Psychopathy and sociopathy are both anti-social personality disorders. And, while both are conditions are the result of heredity and environment, psychopathy seems more controlled by genetics and sociopathy by environment. Psychopaths are born with temperamental differences which include impulsivity, brain underarousal, and a lack of fear that may lead to behavior that is risky. They are also less likely to recognize social norms and fail to measure their role in society. Sociopaths have more typical temperament but their anti-social behavior has been an effect of poverty, abuse, and being influenced by negative peer pressure.
Although there is no “typical” psychopath or sociopath, there are clusters of behavior that distinguish each of these anti-social personality disorders. Behavioral tendencies in the psychopath include erratic behavior, impulsivity, violence, disorganization and willingness to disregard risk, and poor to no social interaction and interest. They would not actively plan and execute a crime with the expectation of not being caught. They would leave evidence of their behavior and not be concerned with consequences.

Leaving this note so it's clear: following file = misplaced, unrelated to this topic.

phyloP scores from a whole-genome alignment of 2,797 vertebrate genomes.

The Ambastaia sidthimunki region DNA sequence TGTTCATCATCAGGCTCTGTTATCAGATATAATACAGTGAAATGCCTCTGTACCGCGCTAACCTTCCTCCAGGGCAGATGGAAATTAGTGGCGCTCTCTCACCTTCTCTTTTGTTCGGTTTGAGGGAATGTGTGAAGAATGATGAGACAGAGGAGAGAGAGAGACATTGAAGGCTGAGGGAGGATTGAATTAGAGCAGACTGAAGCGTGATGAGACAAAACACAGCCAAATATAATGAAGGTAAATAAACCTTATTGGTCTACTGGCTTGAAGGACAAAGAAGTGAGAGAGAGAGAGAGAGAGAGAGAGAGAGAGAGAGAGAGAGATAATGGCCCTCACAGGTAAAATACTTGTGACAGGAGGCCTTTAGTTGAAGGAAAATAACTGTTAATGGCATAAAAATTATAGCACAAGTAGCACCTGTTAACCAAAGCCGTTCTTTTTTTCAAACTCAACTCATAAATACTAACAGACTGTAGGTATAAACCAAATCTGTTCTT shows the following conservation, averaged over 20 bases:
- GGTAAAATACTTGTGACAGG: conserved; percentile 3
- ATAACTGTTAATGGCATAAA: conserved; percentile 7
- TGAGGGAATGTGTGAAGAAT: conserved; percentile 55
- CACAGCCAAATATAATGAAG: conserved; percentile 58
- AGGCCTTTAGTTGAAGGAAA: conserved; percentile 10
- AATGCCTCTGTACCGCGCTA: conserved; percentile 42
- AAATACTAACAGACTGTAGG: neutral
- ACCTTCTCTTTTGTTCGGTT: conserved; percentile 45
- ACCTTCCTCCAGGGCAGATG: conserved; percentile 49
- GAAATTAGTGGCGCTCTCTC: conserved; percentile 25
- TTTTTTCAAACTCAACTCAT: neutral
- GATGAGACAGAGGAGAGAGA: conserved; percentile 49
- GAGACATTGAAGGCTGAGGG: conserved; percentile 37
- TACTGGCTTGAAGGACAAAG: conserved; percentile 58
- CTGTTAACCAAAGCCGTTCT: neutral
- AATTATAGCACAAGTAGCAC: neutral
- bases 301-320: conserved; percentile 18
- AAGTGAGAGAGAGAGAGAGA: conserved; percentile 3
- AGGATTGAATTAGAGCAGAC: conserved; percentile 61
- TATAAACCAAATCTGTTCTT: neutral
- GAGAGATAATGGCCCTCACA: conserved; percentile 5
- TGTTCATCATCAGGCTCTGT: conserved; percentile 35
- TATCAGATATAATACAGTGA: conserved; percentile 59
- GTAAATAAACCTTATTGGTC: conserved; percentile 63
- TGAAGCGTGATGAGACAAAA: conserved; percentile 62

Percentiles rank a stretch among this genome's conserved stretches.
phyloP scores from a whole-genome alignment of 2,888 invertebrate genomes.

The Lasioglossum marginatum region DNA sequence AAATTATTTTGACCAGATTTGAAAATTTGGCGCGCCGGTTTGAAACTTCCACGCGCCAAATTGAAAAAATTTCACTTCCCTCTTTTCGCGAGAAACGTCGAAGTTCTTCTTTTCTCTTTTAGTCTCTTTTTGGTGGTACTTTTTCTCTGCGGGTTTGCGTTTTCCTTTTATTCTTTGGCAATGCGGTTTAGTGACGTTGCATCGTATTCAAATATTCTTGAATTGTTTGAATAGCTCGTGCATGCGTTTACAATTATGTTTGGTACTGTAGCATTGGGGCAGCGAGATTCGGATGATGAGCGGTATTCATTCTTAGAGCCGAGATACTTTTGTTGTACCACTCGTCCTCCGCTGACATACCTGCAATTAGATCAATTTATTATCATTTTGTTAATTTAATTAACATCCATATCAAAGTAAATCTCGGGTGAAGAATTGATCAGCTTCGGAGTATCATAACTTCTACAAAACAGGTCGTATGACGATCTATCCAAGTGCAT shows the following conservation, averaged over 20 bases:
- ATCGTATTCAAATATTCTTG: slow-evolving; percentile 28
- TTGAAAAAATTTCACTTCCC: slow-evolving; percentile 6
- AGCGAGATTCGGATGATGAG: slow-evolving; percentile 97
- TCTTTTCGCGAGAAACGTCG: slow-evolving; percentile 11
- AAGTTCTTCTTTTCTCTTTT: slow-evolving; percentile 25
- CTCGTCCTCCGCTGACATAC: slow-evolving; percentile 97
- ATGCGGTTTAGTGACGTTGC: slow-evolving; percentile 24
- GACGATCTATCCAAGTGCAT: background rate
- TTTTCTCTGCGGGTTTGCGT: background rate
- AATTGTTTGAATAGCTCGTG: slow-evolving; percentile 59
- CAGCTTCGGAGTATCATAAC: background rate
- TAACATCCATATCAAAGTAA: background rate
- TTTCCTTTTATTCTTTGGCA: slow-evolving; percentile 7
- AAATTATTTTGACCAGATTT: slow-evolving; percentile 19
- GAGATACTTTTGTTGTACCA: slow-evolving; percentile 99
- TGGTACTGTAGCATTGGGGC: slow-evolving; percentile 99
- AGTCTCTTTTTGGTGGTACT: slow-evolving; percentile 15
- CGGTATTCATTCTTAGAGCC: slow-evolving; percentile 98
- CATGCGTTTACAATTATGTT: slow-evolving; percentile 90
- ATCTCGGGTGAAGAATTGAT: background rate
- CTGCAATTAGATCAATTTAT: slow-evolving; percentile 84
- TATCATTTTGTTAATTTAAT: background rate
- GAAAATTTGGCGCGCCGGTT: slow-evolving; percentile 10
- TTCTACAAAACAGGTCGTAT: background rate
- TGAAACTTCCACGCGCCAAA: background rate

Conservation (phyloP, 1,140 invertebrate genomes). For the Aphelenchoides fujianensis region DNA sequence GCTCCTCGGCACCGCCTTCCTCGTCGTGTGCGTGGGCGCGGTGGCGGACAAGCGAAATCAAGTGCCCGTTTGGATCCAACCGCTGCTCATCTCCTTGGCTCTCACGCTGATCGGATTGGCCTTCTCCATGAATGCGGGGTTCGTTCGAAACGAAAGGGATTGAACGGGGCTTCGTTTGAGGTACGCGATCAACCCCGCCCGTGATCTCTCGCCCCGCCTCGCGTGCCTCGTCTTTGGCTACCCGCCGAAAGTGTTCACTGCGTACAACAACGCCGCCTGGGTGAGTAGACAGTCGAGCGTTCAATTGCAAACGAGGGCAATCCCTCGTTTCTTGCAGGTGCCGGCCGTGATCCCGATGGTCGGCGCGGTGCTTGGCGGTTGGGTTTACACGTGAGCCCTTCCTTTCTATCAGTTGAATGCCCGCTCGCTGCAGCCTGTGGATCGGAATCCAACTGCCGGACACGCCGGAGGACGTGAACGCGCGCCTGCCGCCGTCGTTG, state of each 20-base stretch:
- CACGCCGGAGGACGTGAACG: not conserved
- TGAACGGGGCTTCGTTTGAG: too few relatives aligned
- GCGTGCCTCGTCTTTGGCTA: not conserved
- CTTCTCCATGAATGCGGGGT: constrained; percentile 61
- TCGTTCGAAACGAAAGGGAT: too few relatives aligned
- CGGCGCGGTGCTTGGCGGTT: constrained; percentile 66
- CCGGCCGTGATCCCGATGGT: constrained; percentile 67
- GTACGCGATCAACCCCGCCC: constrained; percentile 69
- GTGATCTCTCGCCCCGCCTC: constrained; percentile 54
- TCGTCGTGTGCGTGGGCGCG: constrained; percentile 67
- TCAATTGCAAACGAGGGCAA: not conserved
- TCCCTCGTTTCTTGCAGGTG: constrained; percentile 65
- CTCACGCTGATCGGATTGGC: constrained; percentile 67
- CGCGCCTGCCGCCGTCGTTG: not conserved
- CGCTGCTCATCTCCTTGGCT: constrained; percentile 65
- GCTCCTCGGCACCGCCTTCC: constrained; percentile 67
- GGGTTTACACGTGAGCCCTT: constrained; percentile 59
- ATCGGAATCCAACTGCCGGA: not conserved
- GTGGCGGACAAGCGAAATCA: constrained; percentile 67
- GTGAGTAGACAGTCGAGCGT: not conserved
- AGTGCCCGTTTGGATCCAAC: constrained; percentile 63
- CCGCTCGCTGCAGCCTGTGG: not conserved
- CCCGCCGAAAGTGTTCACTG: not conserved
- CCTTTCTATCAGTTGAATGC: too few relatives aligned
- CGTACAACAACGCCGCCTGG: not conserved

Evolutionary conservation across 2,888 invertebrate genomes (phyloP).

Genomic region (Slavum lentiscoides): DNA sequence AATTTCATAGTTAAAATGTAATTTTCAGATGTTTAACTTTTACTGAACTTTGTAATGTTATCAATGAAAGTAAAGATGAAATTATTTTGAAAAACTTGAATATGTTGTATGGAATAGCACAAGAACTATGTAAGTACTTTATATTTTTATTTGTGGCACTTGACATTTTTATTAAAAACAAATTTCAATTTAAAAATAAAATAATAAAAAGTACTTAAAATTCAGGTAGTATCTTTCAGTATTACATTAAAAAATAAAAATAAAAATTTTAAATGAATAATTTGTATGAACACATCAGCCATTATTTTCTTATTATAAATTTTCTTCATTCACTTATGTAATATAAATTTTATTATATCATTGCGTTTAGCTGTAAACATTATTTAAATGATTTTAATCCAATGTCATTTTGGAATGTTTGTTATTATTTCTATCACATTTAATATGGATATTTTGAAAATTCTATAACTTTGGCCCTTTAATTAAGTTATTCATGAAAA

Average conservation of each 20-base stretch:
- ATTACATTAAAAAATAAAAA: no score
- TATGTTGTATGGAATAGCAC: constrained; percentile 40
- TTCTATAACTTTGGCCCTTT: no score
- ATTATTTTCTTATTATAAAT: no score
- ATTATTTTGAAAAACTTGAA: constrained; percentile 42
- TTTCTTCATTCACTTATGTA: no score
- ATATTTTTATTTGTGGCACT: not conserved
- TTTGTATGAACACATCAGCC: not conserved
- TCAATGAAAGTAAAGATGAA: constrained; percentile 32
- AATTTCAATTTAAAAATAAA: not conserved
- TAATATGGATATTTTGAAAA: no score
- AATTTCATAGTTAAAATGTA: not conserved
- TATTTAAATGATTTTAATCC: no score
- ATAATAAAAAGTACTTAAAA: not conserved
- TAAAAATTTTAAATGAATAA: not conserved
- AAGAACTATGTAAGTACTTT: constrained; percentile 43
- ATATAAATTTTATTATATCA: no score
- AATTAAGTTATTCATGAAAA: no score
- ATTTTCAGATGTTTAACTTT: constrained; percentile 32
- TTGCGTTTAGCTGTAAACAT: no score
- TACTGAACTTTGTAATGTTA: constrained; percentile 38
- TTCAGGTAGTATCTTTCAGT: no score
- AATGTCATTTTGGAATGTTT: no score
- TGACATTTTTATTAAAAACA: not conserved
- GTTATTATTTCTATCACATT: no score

Sociopaths on the other hand are much more controlled and would not take the risk of being caught. They tend to be schemers and are frequently involved in fraud and deceit. They can appear to have normal social relationships and can use these skills to their own ends. Sociopaths are often social predators and seem to fit in with society.
Treatment is possible with medications and therapy but diagnosing anti-social personality disorder is a process that is time consuming and involves as much ruling out behavior as well as ruling in risky or anti-social activities. But, the real message in this post is that it is important to question the labels used by the media. Ask yourself if the source of the information is reliable and qualified to determine the attached label.